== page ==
Together they have identified some key reciprocal roles, and have sketched out a simple SDR in English to represent these. This includes:-

Violent, abusing, torturing - in relation to - EITHER powerless & broken OR angrily fighting back

Absent, failing to care - in relation to - let down & abandoned

Pauline refers to the diagram more actively than does Dilan in sessions, and she uses it as an internal map to help guide the work.

As a result of the complicated language issues, Pauline has struggled to write Dilan a reformulation letter which felt adequate or accessible, but at session 8 she read her a simplified letter in English, which Dilan said she would take home and think about. She said she would call on friends at the community centre to help her translate it if she needed to. However she has never referred to the letter since.

Dilan recognises that she oscillates between the state of 'angrily fighting', which feels familiar and safe, but tiring and depleting; and the strongly avoided state of being 'broken'. She describes how she, her family, and the larger community of Kurdish people have endured chronic discrimination and what Pauline understands as social exclusion. With this as a backdrop, Dilan also witnessed her father's violence towards her mother throughout her early years, her mother's periodic depression, and acute distress following the disappearance of her eldest brother when Dilan was in her early teens. While his body was never found, it was always assumed by the family that he'd been killed by the government because he'd become involved with a guerrilla organisation. The family coped with his loss by holding on to a heroic image of him, and Dilan had developed a keen sense of responsibility being passed to her to be the “just fighter”. Her way of doing this was through fighting hard to learn, and later to campaign and advocate for fair learning opportunities within her community despite the penalties and dangers of this. While her family circumstances were difficult, her parents valued her taking up this form of resistance against the state, which they viewed as a safer way to honour the memory of her brother. She was also supported by a teacher who recognised her to be bright and able, and was sympathetic to Kurdish issues.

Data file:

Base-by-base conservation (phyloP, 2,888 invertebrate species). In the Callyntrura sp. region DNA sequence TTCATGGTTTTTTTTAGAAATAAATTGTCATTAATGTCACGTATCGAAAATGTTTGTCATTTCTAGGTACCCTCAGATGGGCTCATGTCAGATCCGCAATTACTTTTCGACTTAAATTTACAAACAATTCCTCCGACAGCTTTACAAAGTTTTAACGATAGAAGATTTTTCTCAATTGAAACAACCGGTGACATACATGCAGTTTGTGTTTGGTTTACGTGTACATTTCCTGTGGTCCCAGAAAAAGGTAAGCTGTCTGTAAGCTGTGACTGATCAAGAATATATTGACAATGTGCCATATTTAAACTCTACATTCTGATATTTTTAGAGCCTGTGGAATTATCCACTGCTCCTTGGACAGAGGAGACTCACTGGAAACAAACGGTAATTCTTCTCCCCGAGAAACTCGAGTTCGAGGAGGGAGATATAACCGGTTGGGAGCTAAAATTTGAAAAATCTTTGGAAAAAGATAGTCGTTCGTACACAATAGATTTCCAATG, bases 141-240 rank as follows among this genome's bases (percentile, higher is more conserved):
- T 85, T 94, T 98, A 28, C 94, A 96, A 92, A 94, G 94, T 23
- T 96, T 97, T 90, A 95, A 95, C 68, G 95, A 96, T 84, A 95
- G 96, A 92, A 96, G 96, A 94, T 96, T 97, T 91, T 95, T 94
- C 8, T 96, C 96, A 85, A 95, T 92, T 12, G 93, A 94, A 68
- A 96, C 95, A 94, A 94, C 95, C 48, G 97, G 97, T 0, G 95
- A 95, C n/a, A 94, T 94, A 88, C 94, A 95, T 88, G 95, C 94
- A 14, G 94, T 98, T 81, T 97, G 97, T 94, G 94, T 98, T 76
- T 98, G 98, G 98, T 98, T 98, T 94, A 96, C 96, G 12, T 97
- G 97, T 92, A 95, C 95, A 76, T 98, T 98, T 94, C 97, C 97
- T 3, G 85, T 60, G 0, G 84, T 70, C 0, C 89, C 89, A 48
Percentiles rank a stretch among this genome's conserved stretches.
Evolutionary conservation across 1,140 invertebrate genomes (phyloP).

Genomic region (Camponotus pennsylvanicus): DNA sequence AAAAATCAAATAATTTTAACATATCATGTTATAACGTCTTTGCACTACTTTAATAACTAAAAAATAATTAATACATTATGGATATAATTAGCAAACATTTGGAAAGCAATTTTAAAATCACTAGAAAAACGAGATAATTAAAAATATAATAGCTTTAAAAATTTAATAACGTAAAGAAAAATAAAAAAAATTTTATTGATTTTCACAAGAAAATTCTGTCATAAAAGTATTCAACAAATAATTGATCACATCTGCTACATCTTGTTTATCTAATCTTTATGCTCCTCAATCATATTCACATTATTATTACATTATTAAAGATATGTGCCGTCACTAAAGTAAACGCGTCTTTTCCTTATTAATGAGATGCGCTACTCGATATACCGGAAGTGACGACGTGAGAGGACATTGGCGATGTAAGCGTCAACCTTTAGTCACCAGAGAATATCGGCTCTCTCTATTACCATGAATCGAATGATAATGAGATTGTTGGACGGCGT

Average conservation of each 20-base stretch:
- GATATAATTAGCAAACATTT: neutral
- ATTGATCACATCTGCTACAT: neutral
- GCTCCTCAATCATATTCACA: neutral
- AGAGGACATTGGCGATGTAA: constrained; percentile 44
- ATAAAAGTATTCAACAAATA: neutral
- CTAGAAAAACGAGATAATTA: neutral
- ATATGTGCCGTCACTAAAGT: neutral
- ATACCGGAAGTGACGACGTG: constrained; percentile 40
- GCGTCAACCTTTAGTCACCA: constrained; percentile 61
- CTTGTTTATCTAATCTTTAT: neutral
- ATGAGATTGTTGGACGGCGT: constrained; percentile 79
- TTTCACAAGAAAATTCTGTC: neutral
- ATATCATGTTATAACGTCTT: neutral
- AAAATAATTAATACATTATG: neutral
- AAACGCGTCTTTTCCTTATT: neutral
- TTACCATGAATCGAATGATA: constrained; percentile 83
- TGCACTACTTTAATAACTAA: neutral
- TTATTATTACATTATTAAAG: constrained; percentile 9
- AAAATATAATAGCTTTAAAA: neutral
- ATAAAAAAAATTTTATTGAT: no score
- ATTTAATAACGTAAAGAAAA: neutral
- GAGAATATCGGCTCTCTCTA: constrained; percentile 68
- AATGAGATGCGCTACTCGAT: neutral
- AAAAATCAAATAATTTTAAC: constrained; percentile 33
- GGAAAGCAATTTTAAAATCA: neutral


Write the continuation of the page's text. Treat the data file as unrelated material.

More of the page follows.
She has been reluctant to share any detail of her experiences in detention, but has spoken of how her fight to survive, to escape, and to remain in the UK, has been what has kept her alive and held her together for a long time. Without a clear focus for a fight, she risks shifting into the broken state she so detests. She fears that if she allows herself to become upset, she may lose all of her strength and be crushed. She has linked this to her societal position as an Alevi Kurd; to both her own and her family's abject distress over the loss of her brother; and also to the impact of sexual violation in detention.